I reiterate, this is textbook broken window fallacy. The butcher cant buy his suit. The evidence against government subsidies overwhelming. However, my biggest problem is not against the subsidies themselves, because subsidies occur in the free market all the time. Someone gets a good idea, and someone with a little extra cash steps up to help make it happen. Both parties understand the risks, and both parties reap the rewards/consequences. My problem is with the involuntary collection of funds to subsidize a market that the individual might have no faith in. Yet, by threat of violence, he is made to subsidize something that he may or may not think is a "good idea".



Whats the fastest way to mess something up? Invite government to the table. 2cents.gif

After a certain level of income most people are motivated primarily by non-monetary things. I'd argue that's almost entirely a fact. Power, ambition, ego, pride drive most of the world's "corporate elite". The human mind can only deal with numbers up to a point, afterwise scale becomes an issue. A non-negligible number of people even give away most of their wealth during their lifetimes.
Yes, there is churn in terms of financial assets and there is variance in income, particularly at the higher levels when compensation becomes more tightly tied to equity.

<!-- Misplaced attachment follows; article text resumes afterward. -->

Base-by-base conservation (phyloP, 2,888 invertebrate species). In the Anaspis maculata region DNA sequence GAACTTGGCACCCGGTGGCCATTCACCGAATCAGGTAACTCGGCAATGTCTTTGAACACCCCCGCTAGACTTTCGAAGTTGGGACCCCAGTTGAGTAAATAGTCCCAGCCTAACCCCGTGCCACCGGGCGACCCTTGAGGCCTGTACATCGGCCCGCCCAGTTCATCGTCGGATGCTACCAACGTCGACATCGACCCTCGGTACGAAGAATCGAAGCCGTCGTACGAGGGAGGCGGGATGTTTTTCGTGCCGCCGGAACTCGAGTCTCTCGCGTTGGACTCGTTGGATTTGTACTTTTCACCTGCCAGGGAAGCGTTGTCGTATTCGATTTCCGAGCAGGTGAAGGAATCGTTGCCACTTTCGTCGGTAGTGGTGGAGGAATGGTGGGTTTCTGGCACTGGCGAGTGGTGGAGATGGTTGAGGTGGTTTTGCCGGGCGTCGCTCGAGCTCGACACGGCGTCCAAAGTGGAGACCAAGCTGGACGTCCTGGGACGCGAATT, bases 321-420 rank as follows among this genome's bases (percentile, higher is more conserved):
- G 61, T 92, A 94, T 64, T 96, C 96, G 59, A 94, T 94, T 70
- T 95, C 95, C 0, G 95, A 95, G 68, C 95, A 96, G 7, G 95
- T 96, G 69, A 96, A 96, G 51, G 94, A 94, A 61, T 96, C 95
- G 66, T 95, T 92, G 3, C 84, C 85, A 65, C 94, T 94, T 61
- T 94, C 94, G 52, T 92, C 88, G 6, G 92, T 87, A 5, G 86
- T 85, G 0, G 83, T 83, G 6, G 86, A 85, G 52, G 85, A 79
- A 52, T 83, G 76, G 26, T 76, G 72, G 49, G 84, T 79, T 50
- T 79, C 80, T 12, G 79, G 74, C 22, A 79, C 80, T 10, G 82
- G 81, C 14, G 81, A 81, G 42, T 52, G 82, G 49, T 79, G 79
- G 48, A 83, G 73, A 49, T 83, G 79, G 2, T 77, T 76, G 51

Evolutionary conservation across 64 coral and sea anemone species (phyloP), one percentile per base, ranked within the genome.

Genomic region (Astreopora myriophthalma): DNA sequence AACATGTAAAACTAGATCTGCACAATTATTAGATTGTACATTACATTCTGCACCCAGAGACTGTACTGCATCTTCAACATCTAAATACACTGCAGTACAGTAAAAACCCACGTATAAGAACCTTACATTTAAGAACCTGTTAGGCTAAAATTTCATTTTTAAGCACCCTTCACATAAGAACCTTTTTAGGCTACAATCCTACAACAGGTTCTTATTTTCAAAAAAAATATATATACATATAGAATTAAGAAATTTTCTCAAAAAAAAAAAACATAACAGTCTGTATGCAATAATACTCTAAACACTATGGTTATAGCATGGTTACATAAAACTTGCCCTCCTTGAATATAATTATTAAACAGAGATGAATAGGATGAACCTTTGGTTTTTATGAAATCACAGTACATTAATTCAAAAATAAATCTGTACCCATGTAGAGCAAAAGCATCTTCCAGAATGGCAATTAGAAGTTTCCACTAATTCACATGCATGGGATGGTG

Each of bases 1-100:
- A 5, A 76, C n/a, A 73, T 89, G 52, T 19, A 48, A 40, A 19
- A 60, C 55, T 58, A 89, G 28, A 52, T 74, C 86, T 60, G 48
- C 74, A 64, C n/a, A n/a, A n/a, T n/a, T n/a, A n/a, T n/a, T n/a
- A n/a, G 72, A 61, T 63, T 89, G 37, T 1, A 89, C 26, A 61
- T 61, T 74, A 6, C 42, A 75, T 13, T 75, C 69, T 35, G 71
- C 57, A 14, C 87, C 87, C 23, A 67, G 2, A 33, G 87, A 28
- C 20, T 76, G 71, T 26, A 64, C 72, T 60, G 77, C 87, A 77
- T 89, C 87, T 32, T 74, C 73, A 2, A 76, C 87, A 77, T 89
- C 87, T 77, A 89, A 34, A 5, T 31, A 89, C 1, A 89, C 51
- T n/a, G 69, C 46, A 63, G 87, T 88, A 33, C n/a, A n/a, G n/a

I actually drew up criticisms to the "smarter than" component. While on average those with more wealth are more intelligent and this is becoming increasingly the case due to a shift towards a more knowledge based economy there is a wide level of variance and on a competency-wealth basis there's quite a bit of heteroskedasticity. At a governmental and even a board of director's level most representatives in the US are non-technical. They might be highly capable of dealing with people though they don't have the necessary knowledge to make solid decisions. This is why they have others present information to them. Unfortunately they're often charged with idea creation and that is easier said than done.
The lack of data(or shall we say interpretable information inputs) in making decisions economic decisions is a major issue. Cross-section data does generally go against subsidies as they're presently implemented by limited knowledge politicians. I'm just noting that it IS possible to redistribute assets in such a way that increases aggregate well-being and economic development. I believe it's easier to "mess up" than it is to do well though.